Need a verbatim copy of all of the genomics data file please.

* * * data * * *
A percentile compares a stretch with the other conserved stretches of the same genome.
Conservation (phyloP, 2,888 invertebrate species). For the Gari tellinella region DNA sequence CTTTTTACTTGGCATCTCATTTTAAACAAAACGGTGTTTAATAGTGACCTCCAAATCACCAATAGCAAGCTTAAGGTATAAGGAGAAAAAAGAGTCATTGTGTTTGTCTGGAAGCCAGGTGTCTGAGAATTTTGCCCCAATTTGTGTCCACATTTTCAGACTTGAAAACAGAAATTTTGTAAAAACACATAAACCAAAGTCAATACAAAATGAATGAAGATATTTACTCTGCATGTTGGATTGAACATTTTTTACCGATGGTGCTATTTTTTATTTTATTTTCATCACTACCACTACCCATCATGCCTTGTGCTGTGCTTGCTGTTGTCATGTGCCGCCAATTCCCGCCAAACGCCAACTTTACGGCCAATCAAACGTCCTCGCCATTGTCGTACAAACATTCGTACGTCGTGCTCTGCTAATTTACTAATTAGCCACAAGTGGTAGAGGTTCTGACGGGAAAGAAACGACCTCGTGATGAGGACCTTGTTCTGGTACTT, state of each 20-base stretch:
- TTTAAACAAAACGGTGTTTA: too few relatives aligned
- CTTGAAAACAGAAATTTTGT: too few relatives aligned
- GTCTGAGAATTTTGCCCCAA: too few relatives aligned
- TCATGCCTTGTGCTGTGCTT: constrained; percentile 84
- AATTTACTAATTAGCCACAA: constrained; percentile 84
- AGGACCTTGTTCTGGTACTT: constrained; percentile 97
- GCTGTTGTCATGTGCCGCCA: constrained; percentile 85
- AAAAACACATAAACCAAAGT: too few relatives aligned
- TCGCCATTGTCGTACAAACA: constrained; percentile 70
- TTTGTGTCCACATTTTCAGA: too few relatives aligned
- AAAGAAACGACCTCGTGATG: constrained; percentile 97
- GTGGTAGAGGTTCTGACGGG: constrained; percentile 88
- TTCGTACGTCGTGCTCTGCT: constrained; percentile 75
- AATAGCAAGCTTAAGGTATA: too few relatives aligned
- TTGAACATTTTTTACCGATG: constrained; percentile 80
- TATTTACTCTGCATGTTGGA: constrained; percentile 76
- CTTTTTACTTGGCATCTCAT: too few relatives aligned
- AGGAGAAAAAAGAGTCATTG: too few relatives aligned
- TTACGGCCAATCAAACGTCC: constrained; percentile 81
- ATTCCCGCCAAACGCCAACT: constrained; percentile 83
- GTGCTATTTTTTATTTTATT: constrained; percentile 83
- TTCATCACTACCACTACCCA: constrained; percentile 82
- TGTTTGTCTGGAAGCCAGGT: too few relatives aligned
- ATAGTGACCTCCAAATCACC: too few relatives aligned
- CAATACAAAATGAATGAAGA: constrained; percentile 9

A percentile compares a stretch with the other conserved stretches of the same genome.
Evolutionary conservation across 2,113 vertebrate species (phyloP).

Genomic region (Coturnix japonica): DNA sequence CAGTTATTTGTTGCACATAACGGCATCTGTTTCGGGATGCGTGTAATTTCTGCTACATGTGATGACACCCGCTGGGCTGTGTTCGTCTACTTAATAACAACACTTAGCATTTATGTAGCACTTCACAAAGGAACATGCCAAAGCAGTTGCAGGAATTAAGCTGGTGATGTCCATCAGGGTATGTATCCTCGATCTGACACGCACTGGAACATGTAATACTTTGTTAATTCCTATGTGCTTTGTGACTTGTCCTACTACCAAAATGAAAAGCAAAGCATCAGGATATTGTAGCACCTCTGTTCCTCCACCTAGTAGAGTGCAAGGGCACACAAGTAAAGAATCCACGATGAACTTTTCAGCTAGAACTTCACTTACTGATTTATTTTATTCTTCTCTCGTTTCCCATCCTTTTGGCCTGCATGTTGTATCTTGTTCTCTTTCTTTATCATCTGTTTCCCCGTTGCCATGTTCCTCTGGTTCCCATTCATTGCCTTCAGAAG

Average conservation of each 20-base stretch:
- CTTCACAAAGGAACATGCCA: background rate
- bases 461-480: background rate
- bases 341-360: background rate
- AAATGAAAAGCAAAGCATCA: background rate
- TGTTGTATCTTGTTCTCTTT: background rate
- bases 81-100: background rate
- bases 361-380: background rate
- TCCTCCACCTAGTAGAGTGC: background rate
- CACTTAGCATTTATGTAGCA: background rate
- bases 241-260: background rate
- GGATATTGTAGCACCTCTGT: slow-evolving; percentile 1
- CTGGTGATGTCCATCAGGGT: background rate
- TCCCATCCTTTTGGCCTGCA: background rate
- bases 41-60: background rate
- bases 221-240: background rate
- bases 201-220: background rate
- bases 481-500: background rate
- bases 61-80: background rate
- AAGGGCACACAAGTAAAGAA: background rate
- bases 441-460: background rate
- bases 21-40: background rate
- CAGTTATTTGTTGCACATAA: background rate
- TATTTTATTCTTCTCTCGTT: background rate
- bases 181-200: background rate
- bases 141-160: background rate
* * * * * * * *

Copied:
A percentile compares a stretch with the other conserved stretches of the same genome.
Conservation (phyloP, 2,888 invertebrate species). For the Gari tellinella region DNA sequence CTTTTTACTTGGCATCTCATTTTAAACAAAACGGTGTTTAATAGTGACCTCCAAATCACCAATAGCAAGCTTAAGGTATAAGGAGAAAAAAGAGTCATTGTGTTTGTCTGGAAGCCAGGTGTCTGAGAATTTTGCCCCAATTTGTGTCCACATTTTCAGACTTGAAAACAGAAATTTTGTAAAAACACATAAACCAAAGTCAATACAAAATGAATGAAGATATTTACTCTGCATGTTGGATTGAACATTTTTTACCGATGGTGCTATTTTTTATTTTATTTTCATCACTACCACTACCCATCATGCCTTGTGCTGTGCTTGCTGTTGTCATGTGCCGCCAATTCCCGCCAAACGCCAACTTTACGGCCAATCAAACGTCCTCGCCATTGTCGTACAAACATTCGTACGTCGTGCTCTGCTAATTTACTAATTAGCCACAAGTGGTAGAGGTTCTGACGGGAAAGAAACGACCTCGTGATGAGGACCTTGTTCTGGTACTT, state of each 20-base stretch:
- TTTAAACAAAACGGTGTTTA: too few relatives aligned
- CTTGAAAACAGAAATTTTGT: too few relatives aligned
- GTCTGAGAATTTTGCCCCAA: too few relatives aligned
- TCATGCCTTGTGCTGTGCTT: constrained; percentile 84
- AATTTACTAATTAGCCACAA: constrained; percentile 84
- AGGACCTTGTTCTGGTACTT: constrained; percentile 97
- GCTGTTGTCATGTGCCGCCA: constrained; percentile 85
- AAAAACACATAAACCAAAGT: too few relatives aligned
- TCGCCATTGTCGTACAAACA: constrained; percentile 70
- TTTGTGTCCACATTTTCAGA: too few relatives aligned
- AAAGAAACGACCTCGTGATG: constrained; percentile 97
- GTGGTAGAGGTTCTGACGGG: constrained; percentile 88
- TTCGTACGTCGTGCTCTGCT: constrained; percentile 75
- AATAGCAAGCTTAAGGTATA: too few relatives aligned
- TTGAACATTTTTTACCGATG: constrained; percentile 80
- TATTTACTCTGCATGTTGGA: constrained; percentile 76
- CTTTTTACTTGGCATCTCAT: too few relatives aligned
- AGGAGAAAAAAGAGTCATTG: too few relatives aligned
- TTACGGCCAATCAAACGTCC: constrained; percentile 81
- ATTCCCGCCAAACGCCAACT: constrained; percentile 83
- GTGCTATTTTTTATTTTATT: constrained; percentile 83
- TTCATCACTACCACTACCCA: constrained; percentile 82
- TGTTTGTCTGGAAGCCAGGT: too few relatives aligned
- ATAGTGACCTCCAAATCACC: too few relatives aligned
- CAATACAAAATGAATGAAGA: constrained; percentile 9

A percentile compares a stretch with the other conserved stretches of the same genome.
Evolutionary conservation across 2,113 vertebrate species (phyloP).

Genomic region (Coturnix japonica): DNA sequence CAGTTATTTGTTGCACATAACGGCATCTGTTTCGGGATGCGTGTAATTTCTGCTACATGTGATGACACCCGCTGGGCTGTGTTCGTCTACTTAATAACAACACTTAGCATTTATGTAGCACTTCACAAAGGAACATGCCAAAGCAGTTGCAGGAATTAAGCTGGTGATGTCCATCAGGGTATGTATCCTCGATCTGACACGCACTGGAACATGTAATACTTTGTTAATTCCTATGTGCTTTGTGACTTGTCCTACTACCAAAATGAAAAGCAAAGCATCAGGATATTGTAGCACCTCTGTTCCTCCACCTAGTAGAGTGCAAGGGCACACAAGTAAAGAATCCACGATGAACTTTTCAGCTAGAACTTCACTTACTGATTTATTTTATTCTTCTCTCGTTTCCCATCCTTTTGGCCTGCATGTTGTATCTTGTTCTCTTTCTTTATCATCTGTTTCCCCGTTGCCATGTTCCTCTGGTTCCCATTCATTGCCTTCAGAAG

Average conservation of each 20-base stretch:
- CTTCACAAAGGAACATGCCA: background rate
- bases 461-480: background rate
- bases 341-360: background rate
- AAATGAAAAGCAAAGCATCA: background rate
- TGTTGTATCTTGTTCTCTTT: background rate
- bases 81-100: background rate
- bases 361-380: background rate
- TCCTCCACCTAGTAGAGTGC: background rate
- CACTTAGCATTTATGTAGCA: background rate
- bases 241-260: background rate
- GGATATTGTAGCACCTCTGT: slow-evolving; percentile 1
- CTGGTGATGTCCATCAGGGT: background rate
- TCCCATCCTTTTGGCCTGCA: background rate
- bases 41-60: background rate
- bases 221-240: background rate
- bases 201-220: background rate
- bases 481-500: background rate
- bases 61-80: background rate
- AAGGGCACACAAGTAAAGAA: background rate
- bases 441-460: background rate
- bases 21-40: background rate
- CAGTTATTTGTTGCACATAA: background rate
- TATTTTATTCTTCTCTCGTT: background rate
- bases 181-200: background rate
- bases 141-160: background rate